Today’s post comes to you from a delightful British company by the name of ‘Journeys of Distinction’ and is a British guide to travelling in Japan.
JOD have been operating since 1973 and make the expert planning and crafting of a gorgeous holiday their professional goal. They’re all about tailoring a whirlwind getaway for your particular needs and budget and take inspiration from enthusiastic travellers who are keen to see and try new things.
If you’re a reader from the UK who’s after something a little different, why not head on over to their website and check them out.
In the mean time, here’s their comprehensive guide to visiting Japan:
A British Guide to Japan
If you’re hoping to take advantage of our Bullet Trains, Blossoms, and Mount Fuji tour, this guide will be of great assistance to you. As you may have guessed, there are many customs and practices in Japan, which differ from our own here in the UK.
For example, something we may consider as rude behaviour may be encouraged in Japan, and vice versa. That means that it’s vital to do your research before you go, to ensure not only that you do not offend, but also that you understand the way life works.
So read on for our British guide to Japan.
When to go
Japan is beautiful at any time of the year, but one of the best times to visit is towards the end of March, when the cherry blossom season begins. The blossoms are in full bloom during the month of April, also considered the ideal time to visit.
So you’ve arrived in Japan – now’s the time to make the most of the public transport. Japan is famous for its bullet trains, which get you from A to B at super high speed. There is however, a certain train etiquette which should be observed. Follow this advice to avoid making any mistakes:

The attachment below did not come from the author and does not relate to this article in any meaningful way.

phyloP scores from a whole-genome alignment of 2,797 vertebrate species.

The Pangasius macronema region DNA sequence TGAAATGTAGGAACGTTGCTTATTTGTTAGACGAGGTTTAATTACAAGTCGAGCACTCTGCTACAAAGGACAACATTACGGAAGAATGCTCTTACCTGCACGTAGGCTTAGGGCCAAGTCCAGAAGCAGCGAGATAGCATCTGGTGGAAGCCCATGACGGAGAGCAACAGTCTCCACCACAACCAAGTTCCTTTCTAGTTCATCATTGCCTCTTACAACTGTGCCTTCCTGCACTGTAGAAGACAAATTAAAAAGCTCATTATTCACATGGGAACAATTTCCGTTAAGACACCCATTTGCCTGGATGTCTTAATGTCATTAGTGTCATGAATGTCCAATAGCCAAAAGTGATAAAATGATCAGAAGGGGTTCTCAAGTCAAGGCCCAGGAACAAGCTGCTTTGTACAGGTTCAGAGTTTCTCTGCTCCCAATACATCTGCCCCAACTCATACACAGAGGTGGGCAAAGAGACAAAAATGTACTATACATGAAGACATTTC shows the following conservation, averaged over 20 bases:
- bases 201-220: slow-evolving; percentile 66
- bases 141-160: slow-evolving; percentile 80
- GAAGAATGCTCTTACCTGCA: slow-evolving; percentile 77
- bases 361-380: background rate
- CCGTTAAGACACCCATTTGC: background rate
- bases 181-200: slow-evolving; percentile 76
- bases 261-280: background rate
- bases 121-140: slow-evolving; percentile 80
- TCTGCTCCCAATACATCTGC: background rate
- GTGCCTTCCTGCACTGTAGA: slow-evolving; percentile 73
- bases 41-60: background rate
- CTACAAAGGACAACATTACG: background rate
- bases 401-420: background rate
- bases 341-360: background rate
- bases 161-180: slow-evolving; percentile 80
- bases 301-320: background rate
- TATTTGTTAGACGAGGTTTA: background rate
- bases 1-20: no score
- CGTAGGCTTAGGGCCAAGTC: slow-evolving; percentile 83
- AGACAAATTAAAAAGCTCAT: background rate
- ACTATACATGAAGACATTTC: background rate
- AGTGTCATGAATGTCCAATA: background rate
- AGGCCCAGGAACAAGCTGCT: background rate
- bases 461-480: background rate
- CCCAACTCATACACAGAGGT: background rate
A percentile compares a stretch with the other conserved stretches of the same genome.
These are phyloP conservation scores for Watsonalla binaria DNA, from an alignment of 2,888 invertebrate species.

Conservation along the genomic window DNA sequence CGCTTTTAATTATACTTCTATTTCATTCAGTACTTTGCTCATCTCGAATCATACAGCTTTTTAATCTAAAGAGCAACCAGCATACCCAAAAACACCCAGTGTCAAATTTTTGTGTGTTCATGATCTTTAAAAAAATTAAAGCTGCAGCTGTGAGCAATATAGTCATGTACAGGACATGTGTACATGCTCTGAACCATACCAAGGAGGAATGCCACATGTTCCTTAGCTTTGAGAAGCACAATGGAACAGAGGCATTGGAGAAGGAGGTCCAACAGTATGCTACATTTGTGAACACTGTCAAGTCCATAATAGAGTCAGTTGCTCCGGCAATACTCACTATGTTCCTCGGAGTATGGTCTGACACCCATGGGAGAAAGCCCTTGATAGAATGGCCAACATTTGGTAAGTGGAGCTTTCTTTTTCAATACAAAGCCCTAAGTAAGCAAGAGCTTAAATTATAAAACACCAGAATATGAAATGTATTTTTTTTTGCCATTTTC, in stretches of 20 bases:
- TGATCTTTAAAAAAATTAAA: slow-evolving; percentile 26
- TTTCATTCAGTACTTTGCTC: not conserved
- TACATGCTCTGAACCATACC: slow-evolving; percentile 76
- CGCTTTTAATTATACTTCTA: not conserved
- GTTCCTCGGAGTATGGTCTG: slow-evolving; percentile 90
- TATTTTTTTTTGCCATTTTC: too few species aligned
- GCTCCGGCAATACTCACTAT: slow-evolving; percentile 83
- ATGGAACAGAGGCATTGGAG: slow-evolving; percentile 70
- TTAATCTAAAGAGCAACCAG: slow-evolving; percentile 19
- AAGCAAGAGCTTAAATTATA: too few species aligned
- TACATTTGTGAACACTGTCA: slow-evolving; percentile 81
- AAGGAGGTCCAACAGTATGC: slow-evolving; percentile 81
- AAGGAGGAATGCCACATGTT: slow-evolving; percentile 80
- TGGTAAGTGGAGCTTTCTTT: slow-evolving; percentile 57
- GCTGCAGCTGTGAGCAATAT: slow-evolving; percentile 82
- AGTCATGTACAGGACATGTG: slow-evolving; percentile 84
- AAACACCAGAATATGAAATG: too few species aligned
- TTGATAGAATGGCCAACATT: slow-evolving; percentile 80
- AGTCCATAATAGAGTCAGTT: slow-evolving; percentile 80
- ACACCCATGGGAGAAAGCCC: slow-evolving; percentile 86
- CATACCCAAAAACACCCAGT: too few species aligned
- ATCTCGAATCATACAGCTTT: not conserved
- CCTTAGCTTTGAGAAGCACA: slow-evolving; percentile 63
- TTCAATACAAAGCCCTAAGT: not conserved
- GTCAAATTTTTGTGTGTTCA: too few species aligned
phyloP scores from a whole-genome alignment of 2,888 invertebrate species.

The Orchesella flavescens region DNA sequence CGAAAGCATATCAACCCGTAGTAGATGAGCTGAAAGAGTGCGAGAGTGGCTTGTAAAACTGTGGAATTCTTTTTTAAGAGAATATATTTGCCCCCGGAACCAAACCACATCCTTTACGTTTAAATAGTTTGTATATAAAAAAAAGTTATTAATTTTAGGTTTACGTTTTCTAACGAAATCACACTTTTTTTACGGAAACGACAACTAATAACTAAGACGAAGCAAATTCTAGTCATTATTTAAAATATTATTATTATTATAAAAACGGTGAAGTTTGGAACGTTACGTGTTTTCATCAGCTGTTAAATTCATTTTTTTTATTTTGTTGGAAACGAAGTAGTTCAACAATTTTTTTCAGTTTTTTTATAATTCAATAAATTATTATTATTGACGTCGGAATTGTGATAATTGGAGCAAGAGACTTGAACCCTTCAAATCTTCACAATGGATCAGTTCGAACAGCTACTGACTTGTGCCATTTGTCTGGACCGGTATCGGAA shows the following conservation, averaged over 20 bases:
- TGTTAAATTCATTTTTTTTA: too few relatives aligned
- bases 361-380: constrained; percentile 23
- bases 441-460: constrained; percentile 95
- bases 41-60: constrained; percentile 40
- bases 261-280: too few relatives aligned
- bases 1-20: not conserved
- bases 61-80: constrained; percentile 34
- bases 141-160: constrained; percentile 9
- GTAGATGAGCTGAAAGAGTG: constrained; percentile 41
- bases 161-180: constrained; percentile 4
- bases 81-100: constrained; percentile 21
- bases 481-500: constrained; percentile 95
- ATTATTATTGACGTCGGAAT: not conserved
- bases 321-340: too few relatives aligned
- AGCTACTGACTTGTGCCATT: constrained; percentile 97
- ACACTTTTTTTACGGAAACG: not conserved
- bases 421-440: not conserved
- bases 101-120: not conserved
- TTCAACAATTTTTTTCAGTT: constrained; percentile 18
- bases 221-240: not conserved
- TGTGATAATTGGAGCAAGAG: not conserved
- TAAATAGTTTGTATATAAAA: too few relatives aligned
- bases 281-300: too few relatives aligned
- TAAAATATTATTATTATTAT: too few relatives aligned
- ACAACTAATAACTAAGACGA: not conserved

Check the last train
You may think that trains in Japan would run 24 hours a day, seven days a week. However, in reality, the majority stop just before 1am. It’s not all bad though, because if you do happen to miss the last train, you’ll find plenty of internet cafes open, where you can grab a snack, have a refreshing drink or curl up for a few hours’ sleep. It’s not recommended to try to hail down a taxi, as they can become very costly in Japan.
Send your luggage on ahead
Trains can become extremely busy in Japan, and if you’re travelling with suitcases and heavy bags, you may find it an incredibly uncomfortable squeeze, particularly if you’re arriving at rush hour. You can avoid this by sending your luggage ahead to your hotel using a delivery service. This inexpensive service can be arranged at the airport when you arrive, and will assure you a more comfortable and pleasant trip to your hotel form the airport – ideal after a long flight.
Text instead of phoning
It’s considered extremely rude to make a phone call on a Japanese train, so if you absolutely must stay in touch with someone, use the text messaging function or social media instead.